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Excludable Gifts

This question, in one form or another, comes up often enough that it’s worthwhile to address it here. One of my clients asked:

Is a gift under 13k tax deductible? I was reading the IRS website and I came across that.

Gifts are never tax deductible, unless they are made to a 501(c)(3) charity or similar organization. You can check here to search the IRS’s database for 501(c)(3) organizations:

http://www.irs.gov/charities/article/0,,id=249767,00.html

The Tax Code specifically excludes gifts from the gross income of the recipient. So if you were to give your child $5000 as a graduation gift, your child does not even have to mention that $5000 when he prepares his tax return.

So what’s with the special treatment of gifts under $13,000 my client saw on the IRS website?

Gifts are not taxable to the recipient, but they are sometimes taxable to the donor. The reason for this is that people used to avoid federal estate taxes by giving everything away on their deathbed. Since the estate tax is calculated as a % of asset owned at death, this strategy worked nicely to lower the estate tax to zero.

To prevent people from escaping estate taxes quite so easily, Congress passed a law that said any gifts given within 3 years of death had to be included in the donor’s estate. So people started making gifts earlier in life. For example, a person could set up a trust and make her grandchildren the beneficiaries. She could then contribute an office building to the trust and thus get the office building out of her estate. As long as the person lived at least 3 more years, the value of the person’s assets was reduced, and therefore the estate tax was reduced.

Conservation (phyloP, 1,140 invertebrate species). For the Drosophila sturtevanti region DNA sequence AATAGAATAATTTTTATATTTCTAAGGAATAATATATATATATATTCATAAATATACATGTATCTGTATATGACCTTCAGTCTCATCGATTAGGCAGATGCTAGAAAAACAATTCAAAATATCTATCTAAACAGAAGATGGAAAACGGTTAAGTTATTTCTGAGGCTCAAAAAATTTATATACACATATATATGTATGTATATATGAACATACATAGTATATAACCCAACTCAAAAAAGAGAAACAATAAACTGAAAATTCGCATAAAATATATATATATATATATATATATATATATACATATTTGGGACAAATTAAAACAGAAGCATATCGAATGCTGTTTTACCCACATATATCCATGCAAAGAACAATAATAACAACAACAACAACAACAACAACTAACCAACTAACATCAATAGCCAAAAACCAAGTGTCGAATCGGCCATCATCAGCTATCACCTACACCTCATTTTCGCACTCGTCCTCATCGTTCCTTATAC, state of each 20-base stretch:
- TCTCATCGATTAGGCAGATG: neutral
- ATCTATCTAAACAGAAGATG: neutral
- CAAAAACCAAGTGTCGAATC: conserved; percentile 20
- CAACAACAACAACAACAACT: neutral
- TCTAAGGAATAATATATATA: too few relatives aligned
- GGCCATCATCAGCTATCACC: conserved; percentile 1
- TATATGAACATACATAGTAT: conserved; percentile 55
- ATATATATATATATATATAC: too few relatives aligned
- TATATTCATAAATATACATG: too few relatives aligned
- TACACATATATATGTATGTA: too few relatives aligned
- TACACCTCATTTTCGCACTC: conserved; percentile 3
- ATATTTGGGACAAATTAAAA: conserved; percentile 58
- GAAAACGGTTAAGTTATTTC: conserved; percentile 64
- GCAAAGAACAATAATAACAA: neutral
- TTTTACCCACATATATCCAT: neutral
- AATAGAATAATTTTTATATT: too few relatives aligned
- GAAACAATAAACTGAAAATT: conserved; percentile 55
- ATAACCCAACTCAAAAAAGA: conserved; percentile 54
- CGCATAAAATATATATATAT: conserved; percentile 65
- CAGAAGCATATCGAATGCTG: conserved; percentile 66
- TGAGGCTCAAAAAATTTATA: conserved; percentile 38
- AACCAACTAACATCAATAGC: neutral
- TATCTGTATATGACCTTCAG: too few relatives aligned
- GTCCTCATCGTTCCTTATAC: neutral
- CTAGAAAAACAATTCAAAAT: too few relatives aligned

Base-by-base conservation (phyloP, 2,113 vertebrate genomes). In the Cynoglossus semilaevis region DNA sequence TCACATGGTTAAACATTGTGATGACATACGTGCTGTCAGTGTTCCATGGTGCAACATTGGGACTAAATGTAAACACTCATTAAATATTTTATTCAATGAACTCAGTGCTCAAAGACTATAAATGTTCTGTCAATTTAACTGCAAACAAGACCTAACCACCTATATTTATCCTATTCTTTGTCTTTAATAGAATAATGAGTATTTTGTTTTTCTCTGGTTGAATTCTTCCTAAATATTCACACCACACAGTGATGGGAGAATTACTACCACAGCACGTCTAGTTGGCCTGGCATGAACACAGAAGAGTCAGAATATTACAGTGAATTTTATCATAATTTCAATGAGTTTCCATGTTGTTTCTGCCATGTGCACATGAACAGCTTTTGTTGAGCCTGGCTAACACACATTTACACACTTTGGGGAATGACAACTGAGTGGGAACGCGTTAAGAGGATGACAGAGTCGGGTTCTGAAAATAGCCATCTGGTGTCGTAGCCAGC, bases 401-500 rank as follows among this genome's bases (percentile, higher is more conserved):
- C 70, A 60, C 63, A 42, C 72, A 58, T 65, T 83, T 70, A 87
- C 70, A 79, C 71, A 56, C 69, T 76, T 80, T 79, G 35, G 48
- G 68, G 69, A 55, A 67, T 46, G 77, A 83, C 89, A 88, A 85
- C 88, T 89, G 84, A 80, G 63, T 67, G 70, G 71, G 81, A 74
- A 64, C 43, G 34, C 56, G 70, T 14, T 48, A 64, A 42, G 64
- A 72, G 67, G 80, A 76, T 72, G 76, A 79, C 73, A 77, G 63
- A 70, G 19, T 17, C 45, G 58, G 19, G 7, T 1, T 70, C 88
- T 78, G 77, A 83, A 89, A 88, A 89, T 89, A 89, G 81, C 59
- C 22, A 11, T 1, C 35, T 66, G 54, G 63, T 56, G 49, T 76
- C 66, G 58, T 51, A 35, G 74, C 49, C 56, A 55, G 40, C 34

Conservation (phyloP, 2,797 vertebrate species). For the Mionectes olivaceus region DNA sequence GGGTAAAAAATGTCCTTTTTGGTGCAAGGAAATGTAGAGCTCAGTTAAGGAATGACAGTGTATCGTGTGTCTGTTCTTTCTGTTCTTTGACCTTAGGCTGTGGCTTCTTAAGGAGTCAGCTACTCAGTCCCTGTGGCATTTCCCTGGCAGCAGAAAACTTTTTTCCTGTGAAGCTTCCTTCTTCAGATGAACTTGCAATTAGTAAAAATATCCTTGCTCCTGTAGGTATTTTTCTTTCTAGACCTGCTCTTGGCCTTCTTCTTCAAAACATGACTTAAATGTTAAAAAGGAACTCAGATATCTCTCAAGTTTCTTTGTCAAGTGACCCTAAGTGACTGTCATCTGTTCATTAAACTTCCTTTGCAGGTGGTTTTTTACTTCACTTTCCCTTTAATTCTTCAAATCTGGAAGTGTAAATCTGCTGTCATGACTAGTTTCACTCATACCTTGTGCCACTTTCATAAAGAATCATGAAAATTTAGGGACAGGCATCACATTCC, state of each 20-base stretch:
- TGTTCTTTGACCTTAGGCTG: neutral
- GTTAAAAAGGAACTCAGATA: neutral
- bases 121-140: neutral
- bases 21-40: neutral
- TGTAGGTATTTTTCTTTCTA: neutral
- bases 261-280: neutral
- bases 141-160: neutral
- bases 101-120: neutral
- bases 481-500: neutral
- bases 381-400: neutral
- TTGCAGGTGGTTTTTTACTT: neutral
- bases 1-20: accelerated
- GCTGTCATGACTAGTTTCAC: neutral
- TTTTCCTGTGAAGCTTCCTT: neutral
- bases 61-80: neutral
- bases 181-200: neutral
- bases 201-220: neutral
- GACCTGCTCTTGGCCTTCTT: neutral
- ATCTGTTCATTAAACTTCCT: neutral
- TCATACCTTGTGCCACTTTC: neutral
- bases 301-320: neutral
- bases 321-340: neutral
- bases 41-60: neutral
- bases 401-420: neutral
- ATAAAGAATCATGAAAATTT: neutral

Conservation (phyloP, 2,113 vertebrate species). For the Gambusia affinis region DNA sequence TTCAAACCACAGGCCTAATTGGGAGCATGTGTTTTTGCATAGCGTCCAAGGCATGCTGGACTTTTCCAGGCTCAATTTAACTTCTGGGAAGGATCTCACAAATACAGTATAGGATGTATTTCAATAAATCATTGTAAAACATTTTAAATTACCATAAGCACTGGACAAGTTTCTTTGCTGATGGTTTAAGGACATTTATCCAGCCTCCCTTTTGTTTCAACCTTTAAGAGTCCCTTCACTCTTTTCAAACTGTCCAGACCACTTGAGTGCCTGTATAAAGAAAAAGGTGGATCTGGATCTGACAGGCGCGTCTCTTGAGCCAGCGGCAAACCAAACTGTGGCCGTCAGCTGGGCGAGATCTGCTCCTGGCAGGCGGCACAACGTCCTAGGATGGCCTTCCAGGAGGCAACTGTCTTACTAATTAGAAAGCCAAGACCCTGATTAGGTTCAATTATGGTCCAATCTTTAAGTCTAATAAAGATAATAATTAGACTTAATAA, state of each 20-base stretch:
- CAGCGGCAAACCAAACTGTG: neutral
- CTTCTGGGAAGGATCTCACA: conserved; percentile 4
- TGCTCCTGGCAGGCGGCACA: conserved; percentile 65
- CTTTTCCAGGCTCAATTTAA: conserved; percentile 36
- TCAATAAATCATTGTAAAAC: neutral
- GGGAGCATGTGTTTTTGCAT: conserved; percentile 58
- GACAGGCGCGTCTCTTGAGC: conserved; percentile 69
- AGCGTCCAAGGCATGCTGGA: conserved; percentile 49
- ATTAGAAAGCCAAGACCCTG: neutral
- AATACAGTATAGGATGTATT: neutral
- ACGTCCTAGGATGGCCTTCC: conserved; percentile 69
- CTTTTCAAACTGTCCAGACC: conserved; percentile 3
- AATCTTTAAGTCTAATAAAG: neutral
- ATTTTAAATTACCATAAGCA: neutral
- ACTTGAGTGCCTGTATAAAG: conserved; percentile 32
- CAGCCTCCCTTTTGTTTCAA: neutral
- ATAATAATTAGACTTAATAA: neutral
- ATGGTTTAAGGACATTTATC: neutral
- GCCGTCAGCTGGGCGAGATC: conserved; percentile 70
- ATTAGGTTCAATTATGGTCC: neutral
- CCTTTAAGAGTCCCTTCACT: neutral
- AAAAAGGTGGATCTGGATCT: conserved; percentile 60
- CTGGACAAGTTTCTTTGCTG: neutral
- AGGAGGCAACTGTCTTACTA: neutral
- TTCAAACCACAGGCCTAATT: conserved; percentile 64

Congress reacted to this by passing a Unified Estate and Gift Tax. Over the course of his entire lifetime, a person can give up to a million dollars in gifts to recipients other than 501(c)(3) organizations. Gifts in excess of $1 million are taxable. To track the lifetime amount of gifts, a person if required to file a gift tax return every year a gift has been given.

But Congress really didn’t mean to require every birthday and wedding and graduation holiday gift to be reported. So the law exempts gifts of $13,000/year or less per donee. As long as you don’t give more than $13,000 to any one person during any one year, you don’t have to file a gift tax return. The $13,000 per donee exemption is per person, so a husband and wife can together give $26,000 per donee.

One of the ways to transfer a family business to the owner’s children is to give each child stock or LLC ownership units worth $13,000 each year.

To get back to my client’s question: no, you cannot take a deduction for gifts under $13,000; but you can exclude them when you calculate taxable gifts made during the year.

Posted in Accounting, Business, FAQ, Gift Taxes, Taxes on 02/07/2012 12:40 am